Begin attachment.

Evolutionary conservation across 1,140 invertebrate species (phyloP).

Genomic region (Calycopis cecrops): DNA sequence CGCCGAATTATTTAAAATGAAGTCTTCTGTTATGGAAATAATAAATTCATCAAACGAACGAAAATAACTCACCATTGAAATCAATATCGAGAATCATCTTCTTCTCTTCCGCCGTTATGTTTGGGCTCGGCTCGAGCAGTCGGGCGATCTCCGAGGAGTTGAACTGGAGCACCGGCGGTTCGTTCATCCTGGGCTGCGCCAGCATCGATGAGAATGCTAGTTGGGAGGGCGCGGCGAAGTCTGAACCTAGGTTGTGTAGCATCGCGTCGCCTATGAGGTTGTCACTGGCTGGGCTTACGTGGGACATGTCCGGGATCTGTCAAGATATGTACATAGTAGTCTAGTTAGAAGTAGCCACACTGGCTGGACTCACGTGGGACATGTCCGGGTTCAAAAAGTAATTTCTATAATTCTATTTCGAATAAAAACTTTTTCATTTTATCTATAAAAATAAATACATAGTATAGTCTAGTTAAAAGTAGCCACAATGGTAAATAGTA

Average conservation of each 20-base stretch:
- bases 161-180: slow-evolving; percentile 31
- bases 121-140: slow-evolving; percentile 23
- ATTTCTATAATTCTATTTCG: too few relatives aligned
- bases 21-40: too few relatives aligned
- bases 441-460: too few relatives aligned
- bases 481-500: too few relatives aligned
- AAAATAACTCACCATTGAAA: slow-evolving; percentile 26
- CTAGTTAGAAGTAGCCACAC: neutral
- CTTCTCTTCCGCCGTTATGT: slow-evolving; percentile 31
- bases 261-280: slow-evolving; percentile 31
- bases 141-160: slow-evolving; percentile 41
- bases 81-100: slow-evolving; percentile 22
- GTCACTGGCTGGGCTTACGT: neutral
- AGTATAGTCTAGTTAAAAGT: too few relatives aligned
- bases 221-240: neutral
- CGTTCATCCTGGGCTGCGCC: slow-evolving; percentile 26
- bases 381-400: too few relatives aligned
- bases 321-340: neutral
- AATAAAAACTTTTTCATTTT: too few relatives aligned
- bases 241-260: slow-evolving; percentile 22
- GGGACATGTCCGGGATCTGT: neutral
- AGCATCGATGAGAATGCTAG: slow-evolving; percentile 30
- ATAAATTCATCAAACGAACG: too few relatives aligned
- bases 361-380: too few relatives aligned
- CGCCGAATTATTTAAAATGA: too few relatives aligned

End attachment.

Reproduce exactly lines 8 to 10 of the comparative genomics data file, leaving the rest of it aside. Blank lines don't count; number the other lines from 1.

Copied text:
- bases 441-460: too few relatives aligned
- bases 481-500: too few relatives aligned
- AAAATAACTCACCATTGAAA: slow-evolving; percentile 26